Each summer, Johns Hopkins Institute for Nanobiotechnology (INBT) hosts several summer research interns, five of who will conduct research as part of Johns Hopkins Physical Sciences-Oncology Center.
Erin Heim, from University of Florida, will be testing the effects of cell geometry and chemotaxis on cell polarity in the Denis Wirtz lab (Chemical and Biomolecular Engineering). “The goal is to find which of the two is more important to polarity when working against each other,” she said.
Also in the Wirtz lab, Nick Trenton is developing an agarose-based microfluidics chamber that can be used to establish a chemotaxis gradient in 3D cell culture. “We’ll be testing various cell knockdowns in 3D in the presence of a chemokine gradient,” he said.
Rachel Louie from Johns Hopkins, works in the Peter Searson lab (Materials Science and Engineering). She is characterizing the properties of human umbilical vein endothelial cells cultured under different conditions. “We’re testing to see how the amount of growth factors in cell culture medium will affect transendothelial electrical resistance values,” Louie said.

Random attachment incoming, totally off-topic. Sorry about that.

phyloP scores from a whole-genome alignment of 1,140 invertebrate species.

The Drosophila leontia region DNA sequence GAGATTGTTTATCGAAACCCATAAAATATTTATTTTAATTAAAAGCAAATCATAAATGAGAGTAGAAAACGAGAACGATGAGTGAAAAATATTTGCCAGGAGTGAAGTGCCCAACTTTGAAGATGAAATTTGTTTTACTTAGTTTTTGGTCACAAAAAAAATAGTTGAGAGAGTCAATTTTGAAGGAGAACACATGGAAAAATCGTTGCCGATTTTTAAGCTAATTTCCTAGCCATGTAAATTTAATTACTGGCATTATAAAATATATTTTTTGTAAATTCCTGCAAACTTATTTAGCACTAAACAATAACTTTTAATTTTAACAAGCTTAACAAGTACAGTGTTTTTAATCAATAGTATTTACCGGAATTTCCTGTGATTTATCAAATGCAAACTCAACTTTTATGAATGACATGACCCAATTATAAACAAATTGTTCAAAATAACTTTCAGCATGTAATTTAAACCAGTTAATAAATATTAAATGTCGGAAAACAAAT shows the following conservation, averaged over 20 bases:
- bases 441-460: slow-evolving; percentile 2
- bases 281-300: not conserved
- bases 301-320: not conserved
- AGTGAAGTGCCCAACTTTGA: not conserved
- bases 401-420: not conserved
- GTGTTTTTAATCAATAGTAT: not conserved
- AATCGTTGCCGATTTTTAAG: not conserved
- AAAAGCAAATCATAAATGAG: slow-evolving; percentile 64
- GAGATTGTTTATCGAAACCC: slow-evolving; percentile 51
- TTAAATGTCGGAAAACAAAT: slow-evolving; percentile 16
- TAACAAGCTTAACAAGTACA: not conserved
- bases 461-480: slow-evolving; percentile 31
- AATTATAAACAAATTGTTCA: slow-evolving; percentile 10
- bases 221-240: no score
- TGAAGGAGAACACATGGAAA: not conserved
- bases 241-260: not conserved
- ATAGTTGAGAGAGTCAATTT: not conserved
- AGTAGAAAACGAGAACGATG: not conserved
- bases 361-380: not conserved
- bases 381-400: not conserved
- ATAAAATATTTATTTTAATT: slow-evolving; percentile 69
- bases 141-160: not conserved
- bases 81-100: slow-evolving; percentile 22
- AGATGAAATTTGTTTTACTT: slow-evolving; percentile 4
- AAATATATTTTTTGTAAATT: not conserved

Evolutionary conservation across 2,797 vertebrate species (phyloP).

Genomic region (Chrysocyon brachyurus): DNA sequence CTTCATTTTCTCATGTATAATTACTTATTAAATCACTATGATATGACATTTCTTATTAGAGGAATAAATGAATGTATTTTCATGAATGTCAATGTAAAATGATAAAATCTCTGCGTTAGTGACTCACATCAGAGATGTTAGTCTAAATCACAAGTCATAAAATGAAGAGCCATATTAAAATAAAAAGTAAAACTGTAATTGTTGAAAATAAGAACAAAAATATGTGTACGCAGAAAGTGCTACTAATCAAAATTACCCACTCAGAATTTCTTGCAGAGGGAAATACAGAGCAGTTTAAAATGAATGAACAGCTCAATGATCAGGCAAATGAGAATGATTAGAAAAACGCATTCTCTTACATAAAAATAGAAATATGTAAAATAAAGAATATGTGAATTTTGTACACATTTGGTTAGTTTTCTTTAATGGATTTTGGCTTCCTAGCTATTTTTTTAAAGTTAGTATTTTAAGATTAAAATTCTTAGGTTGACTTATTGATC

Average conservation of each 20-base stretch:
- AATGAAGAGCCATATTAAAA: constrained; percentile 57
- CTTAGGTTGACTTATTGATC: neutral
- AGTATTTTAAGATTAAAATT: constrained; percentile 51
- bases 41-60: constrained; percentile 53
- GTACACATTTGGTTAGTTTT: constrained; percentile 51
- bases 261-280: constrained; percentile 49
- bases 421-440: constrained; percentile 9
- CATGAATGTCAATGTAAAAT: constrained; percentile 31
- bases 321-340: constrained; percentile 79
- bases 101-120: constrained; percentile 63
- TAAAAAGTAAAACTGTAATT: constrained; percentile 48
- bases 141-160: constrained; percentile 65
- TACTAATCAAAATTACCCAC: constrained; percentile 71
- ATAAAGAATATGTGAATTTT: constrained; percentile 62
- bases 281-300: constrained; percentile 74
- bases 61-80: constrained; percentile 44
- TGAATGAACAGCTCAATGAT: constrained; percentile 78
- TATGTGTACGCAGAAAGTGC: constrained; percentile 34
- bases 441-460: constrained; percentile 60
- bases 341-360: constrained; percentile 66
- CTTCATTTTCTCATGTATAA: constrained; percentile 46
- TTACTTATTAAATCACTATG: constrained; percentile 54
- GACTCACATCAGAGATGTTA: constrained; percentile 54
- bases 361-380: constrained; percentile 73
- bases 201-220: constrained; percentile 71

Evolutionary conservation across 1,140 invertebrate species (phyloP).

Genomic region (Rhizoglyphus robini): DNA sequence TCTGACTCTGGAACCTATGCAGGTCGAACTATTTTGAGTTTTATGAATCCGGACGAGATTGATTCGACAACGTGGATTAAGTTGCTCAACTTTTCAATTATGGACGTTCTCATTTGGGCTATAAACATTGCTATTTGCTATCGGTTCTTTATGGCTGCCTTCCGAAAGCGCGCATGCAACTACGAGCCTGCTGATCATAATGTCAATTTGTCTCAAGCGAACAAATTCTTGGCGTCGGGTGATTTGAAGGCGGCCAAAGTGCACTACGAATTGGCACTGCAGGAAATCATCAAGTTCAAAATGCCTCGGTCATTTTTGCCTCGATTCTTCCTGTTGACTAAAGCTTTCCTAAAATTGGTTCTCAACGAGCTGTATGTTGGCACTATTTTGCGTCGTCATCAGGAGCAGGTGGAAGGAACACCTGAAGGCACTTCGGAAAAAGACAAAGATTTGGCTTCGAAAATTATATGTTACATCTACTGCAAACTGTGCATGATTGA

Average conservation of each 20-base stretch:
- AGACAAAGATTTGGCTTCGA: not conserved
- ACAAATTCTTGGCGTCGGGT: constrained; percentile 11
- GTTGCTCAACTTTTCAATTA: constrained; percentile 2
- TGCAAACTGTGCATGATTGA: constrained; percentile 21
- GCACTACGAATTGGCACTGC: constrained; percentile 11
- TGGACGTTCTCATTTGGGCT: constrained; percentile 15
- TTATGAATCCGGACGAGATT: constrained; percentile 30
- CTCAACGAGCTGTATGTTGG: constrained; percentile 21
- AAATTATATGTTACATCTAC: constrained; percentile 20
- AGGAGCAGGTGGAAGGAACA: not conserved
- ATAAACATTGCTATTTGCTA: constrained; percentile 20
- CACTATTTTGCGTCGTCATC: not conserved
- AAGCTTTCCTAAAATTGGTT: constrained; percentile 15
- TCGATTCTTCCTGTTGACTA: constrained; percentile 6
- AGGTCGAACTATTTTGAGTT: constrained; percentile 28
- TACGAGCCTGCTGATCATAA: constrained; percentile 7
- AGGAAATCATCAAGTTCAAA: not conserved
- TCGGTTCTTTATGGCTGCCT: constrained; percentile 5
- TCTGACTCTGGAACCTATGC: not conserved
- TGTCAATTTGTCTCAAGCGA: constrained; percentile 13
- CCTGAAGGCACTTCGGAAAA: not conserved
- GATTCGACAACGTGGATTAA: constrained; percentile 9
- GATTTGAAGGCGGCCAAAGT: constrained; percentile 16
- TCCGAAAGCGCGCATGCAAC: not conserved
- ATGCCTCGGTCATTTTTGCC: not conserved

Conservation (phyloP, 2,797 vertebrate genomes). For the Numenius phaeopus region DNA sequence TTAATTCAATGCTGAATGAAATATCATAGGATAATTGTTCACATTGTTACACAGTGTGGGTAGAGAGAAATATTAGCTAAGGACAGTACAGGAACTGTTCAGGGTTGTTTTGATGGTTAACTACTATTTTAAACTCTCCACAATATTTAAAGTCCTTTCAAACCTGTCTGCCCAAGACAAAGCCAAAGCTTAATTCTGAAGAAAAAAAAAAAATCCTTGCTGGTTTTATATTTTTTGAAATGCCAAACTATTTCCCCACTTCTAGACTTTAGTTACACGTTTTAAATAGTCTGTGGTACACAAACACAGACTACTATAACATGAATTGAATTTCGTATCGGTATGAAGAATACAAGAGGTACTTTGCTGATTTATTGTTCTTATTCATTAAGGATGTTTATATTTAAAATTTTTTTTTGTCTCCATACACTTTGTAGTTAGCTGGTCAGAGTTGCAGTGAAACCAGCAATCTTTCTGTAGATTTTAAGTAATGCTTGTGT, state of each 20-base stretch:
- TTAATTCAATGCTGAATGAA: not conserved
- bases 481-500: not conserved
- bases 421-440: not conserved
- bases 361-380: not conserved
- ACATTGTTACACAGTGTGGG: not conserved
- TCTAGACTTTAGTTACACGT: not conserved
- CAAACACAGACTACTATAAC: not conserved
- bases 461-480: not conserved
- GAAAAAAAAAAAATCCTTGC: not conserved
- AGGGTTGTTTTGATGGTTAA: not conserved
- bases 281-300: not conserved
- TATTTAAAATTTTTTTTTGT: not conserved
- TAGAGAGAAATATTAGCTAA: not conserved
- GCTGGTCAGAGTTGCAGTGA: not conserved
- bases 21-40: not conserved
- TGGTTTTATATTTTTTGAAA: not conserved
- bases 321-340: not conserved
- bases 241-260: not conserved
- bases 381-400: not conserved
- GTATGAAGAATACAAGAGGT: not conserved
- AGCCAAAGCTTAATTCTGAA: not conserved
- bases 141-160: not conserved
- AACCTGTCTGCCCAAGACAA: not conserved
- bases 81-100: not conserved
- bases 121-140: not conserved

Thea Roper from North Carolina State University works in the Sharon Gerecht lab (Chemical and Biomolecular Engineering). Roper said she will analyze how human embryonic stem cells mature into smooth muscle cells. “To do this, I must determine the pathway by using techniques such as immunofluorescence, RT-PCR, and Western Blot to examine Myocardin, a transcriptional co-activator, Elk-1, a ternary complex factor, PDGF-R, platelet-derived growth factor receptors, and SRF, serum response factors,” she said.
Quinton Smith also works in the Gerecht lab. This is his second year interning at Hopkins. Smith, from University of New Mexico, is fabricating a microfluidic device that recreates hypoxic (low oxygen) conditions. “I’ll study how adult and embryonic stem cells respond to this dynamic environment,” he said.
Read more about INBT’s summer interns at the following link: http://wp.me/p1sSPo-VT